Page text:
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What are your favorite fish types? What are you growing with now?  What are the pros and cons you've discovered in working with different fish?

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Groan, some one put a lot of thought to work out that carp to carp walleting.
Hopefully that's "el fin" of the bad puns.


Sylvia Bernstein said:
Ahhh. Didn't know that. The things I learn with this group...

So I decided to see if there actually were any catfish puns and here is what I found

What did the catfish say when it swam upstream and hit its head on a concrete wall?
Dam!

But then thre was the carp joke that made me laugh for a full minute (yes, this says a lot about my sense of humor)...

Two fishermen were out on the lake when one of them dropped his wallet. As they watched the wallet flutter down toward the bottom, a carp came along and grabbed the wallet. Soon came another carp who stole it away and then a third joined in. Remarked one of the fisherman, “That’s the first time I’ve ever seen carp-to-carp walleting.”


Can you stand it?!?!
Ha! Good one, JT!

Hey, did you see...Lilley is going to have catfish in early May! How "purrrfect" is that? Maybe you can meet Pamela and I down there when they arrive.

john thompson said:
Hopefully that's "el fin" of the bad puns.


Sylvia Bernstein said:
Ahhh. Didn't know that. The things I learn with this group...

So I decided to see if there actually were any catfish puns and here is what I found

What did the catfish say when it swam upstream and hit its head on a concrete wall?
Dam!

But then thre was the carp joke that made me laugh for a full minute (yes, this says a lot about my sense of humor)...

Two fishermen were out on the lake when one of them dropped his wallet. As they watched the wallet flutter down toward the bottom, a carp came along and grabbed the wallet. Soon came another carp who stole it away and then a third joined in. Remarked one of the fisherman, “That’s the first time I’ve ever seen carp-to-carp walleting.”


Can you stand it?!?!
Count me in on the catfish, I"m ready for tilapia when the water warms too, maybe late May?

My trout mostly made it through the winter. I had a monstrous pH spike when the weather warmed (and of course was travelling that week so didn't catch it in time) and since I hadn't been growing anything off the tank all winter the water was so nitrogen rich that it turned thick with algae. The trout suffered, I lost one and others had a few gross white issues. But 3 50% water changes later they are healing, healthy and attacking their food again. Lettuce and grasses are growing in the beds and soaking up the nitrogen, and soon I'll have bigger plants growing. The trout are all eating size.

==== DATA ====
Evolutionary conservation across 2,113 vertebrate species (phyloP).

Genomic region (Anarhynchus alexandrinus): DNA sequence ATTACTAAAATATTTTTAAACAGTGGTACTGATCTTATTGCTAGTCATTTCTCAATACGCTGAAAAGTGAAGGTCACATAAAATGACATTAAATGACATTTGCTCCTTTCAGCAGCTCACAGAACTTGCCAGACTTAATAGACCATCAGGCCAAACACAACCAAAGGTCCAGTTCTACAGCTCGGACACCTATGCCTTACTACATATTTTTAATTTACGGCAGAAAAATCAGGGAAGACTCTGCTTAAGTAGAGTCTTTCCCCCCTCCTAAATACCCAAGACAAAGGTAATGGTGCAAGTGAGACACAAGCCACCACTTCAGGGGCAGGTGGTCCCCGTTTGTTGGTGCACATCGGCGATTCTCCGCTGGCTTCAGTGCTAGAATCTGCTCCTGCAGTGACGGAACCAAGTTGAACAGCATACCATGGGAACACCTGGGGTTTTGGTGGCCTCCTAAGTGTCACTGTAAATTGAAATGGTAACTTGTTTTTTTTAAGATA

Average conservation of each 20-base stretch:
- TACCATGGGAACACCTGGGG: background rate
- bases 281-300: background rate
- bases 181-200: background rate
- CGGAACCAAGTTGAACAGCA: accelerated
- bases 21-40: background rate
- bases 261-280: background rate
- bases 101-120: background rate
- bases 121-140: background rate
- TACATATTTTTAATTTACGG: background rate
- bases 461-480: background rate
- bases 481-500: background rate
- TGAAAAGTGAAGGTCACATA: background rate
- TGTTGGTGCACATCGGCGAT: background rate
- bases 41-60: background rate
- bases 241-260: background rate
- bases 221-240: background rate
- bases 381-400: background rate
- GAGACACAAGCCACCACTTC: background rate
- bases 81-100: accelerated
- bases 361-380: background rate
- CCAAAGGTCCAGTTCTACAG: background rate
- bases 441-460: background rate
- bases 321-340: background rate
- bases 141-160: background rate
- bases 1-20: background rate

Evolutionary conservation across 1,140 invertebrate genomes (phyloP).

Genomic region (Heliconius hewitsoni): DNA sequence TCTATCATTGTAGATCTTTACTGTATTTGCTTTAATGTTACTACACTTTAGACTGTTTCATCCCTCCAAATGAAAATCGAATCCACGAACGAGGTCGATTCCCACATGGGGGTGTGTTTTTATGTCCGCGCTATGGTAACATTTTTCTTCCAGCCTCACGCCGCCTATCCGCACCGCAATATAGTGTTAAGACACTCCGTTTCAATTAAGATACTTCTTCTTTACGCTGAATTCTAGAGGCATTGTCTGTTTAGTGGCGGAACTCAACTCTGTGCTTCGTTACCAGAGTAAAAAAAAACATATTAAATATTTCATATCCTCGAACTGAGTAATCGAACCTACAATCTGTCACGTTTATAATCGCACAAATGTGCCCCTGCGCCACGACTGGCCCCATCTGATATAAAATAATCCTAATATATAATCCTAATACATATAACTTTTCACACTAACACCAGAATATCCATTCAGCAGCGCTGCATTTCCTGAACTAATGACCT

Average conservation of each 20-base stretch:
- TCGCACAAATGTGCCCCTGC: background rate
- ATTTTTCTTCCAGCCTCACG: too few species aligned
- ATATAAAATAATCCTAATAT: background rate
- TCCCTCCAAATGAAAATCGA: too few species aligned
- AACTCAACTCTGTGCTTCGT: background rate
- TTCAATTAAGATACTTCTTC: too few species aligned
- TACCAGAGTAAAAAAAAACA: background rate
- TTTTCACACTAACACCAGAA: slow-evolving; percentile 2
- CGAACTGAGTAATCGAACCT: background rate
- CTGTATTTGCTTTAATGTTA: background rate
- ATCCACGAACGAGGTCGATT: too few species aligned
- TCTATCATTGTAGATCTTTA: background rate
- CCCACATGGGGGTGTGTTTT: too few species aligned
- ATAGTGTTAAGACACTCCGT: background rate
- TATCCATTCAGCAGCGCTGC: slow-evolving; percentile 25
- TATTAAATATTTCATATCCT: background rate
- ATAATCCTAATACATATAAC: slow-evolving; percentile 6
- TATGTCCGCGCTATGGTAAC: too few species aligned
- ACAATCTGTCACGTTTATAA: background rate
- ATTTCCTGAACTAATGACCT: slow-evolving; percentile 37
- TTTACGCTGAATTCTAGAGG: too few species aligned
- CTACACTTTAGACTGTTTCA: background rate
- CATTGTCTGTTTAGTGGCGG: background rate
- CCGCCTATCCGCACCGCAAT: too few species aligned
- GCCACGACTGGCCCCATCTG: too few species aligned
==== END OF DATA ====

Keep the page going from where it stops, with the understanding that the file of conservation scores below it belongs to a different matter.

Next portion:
I learned that you can over winter (and grow) cold hardy fish without growing green stuff, I'd just do a few more water changes sooner in late winter/early spring. I did have in tank gravel beds as well as external ones running, so it's possible the bacteria were still working. Water temp, with a pond heater, stayed about 40 degrees all winter. Hopefully this year I get a large cold frame built around the pond and beds so I can grow through the winter this year, and that likely solves the nitrogen build up issues. I love learning this stuff! I figure I've got to get the trout 'et by late May or it will be too hot for them. I think I have about a dozen left. I ate my first one in early March. Tasty!
ugh. you're right Aleece, someonce thought about that one really hard. but i did shoot a little coffee out my nose.

Sylvia Bernstein said:
Ahhh. Didn't know that. The things I learn with this group...

So I decided to see if there actually were any catfish puns and here is what I found

What did the catfish say when it swam upstream and hit its head on a concrete wall?
Dam!

But then thre was the carp joke that made me laugh for a full minute (yes, this says a lot about my sense of humor)...

Two fishermen were out on the lake when one of them dropped his wallet. As they watched the wallet flutter down toward the bottom, a carp came along and grabbed the wallet. Soon came another carp who stole it away and then a third joined in. Remarked one of the fisherman, “That’s the first time I’ve ever seen carp-to-carp walleting.”


Can you stand it?!?!